Easy Mason Jar Sauerkraut

Can you tell I love fermented foods? Today, I’m bringing you a simple old classic, sauerkraut. I’ve had digestive issues for a long long time and eating fermented foods like kombucha, sauerkraut, kimchi, kefir, and even hot sauce help me tremendously. You can also take probiotics supplements, but these food sources contain a much larger variety of probiotic strains and are better absorbed by the body. I really love sauerkraut because it’s mild enough to go with any savory dish.  

easy mason jar sauerkraut

easy mason jar sauerkraut

easy mason jar sauerkrautMaking your own sauerkraut is so easy. The hardest part is  breaking down the cabbage with your hands so it creates its own juices. This takes some strength and muscle, but I have faith that you are strong enough to get through it. I sometimes take breaks between the kneading and massaging because I’m a wuss and my arm get tired, but after about 15 minutes, you’ll have that cabbage owned.

As for the fermentation period, it usually takes a little over a week to get it fermented to your liking, but I’ve let it sit for about 3 weeks because I love the tangy flavor of a well-fermented sauerkraut. I encourage everyone to try making it at home because it’s extremely cost effective and so beneficial for your health!





Easy Mason Jar Sauerkraut

5 from 1 vote
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Prep Time: 20 minutes
Cook Time: 10 days
Total Time: 10 days 20 minutes


  • 1 medium head of cabbage
  • 1 tbsp + 1 tsp sea salt
  • 2 qt clean mason jar
  • Jelly jar small enough to fit inside the mason jar


  • Wash the cabbage. Remove the outer layers and set aside.
  • Quarter the cabbage and remove the core.
  • Cut each quarter into thin slices down its length, about 1/8 inch thick.
  • Place the cabbage slices in a large bowl.
  • Sprinkle with salt.
  • Mix, squeeze, and massage the cabbage using some elbow grease for about 15 minutes. The cabbage slices will wilt and release liquid, and will look juicy at the end.
  • Place the cabbage slices into the mason jar by a couple handfuls, packing it down every so often with your fist or a spoon to remove as many air bubbles as you can.
  • Fill the jar up to 2 inches from the top.
  • Pour any cabbage liquid from the bowl into the jar, so the cabbage slices are completely submerged in the liquid.
  • Place an outer leaf you had set aside on top of the sliced cabbage to help keep everything under the liquid.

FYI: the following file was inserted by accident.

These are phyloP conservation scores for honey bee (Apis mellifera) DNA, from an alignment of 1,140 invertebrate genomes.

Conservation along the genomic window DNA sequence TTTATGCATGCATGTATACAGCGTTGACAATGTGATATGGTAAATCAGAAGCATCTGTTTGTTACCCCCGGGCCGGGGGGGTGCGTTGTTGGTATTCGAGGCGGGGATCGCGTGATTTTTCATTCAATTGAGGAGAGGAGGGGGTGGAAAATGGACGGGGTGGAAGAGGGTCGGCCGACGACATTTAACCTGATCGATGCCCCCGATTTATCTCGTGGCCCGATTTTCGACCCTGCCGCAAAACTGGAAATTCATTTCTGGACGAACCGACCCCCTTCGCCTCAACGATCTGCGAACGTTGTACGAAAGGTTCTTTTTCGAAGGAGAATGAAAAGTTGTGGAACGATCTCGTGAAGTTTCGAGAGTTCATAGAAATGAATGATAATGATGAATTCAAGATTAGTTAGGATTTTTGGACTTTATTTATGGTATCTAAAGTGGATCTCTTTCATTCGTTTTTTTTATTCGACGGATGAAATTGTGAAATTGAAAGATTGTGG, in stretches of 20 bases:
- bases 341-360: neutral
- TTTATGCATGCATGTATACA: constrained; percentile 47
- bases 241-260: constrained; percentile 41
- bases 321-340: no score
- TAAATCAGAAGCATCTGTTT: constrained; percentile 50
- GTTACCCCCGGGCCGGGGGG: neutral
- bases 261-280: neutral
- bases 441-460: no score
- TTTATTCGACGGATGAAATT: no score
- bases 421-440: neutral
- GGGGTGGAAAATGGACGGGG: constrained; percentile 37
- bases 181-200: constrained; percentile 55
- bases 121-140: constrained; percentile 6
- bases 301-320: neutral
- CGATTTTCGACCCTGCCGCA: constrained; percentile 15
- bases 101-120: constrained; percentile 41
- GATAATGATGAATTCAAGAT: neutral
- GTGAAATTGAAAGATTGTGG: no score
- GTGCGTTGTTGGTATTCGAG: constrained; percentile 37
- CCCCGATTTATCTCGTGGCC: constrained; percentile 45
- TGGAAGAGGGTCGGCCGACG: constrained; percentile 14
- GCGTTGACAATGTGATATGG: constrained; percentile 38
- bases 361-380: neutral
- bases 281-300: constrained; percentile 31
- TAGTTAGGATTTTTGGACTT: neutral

• Place a small jelly jar on top to weigh down the cabbage, then cover the jar with a cloth and a rubber band. Alternatively, if you use a flip-top mason jar, you can take out the rubber seal from the top then snap the lid closed. This will ensure that the cabbage breathes without being sealed air-tight.
  • Store at room temperature away from sunlight. As the cabbage ferments, check to see that the cabbage stays under the liquid, and push down the jelly jar if you see it rising. Also, the liquid may bubble and foam at the top. It may even rise and spill out. This is all completely normal.
  • Start tasting after 10 days. Ferment longer if it needed. When it's tangy enough to your liking, store in the refrigerator. It will keep for months.

Healthy and Easy Mason Jar Sauerkraut - Paleo, Vegan, Whole30

5 thoughts on “Easy Mason Jar Sauerkraut

  1. Sauerkraut Billy

    The color on this kraut is so beautiful! I love seeing red cabbage being used in making kraut, it really just adds something that normal green / yellow cabbage just can’t do! Thanks so much for your aesthetically pleasing pictures and helpful guide! Can’t wait to give this one a shot at home.

    1. Jean Choi Post author

      Thank you so much! When I’m lazy and I’m not making it at home, your brand is my go-to. Love me all the probiotics!

  2. Marjorie

    I notice with this last batch I have made I do not have enough juice. Can I make up a mix of salt water to add?

  3. Dave K

    The above recipe looks really good. It looks like a lot of steps but is really quite easy. You can probably useess salt as long the temperature is about 68 degrees and everything stays submerged.
    1 tsp of salt per cup of water works well if more is needed.
    The red cabbage kraut is really good and seems a bit firmer/crunchier to me than green. Also I have noticed that adding caraway seeds adds a whole new level of flavor.


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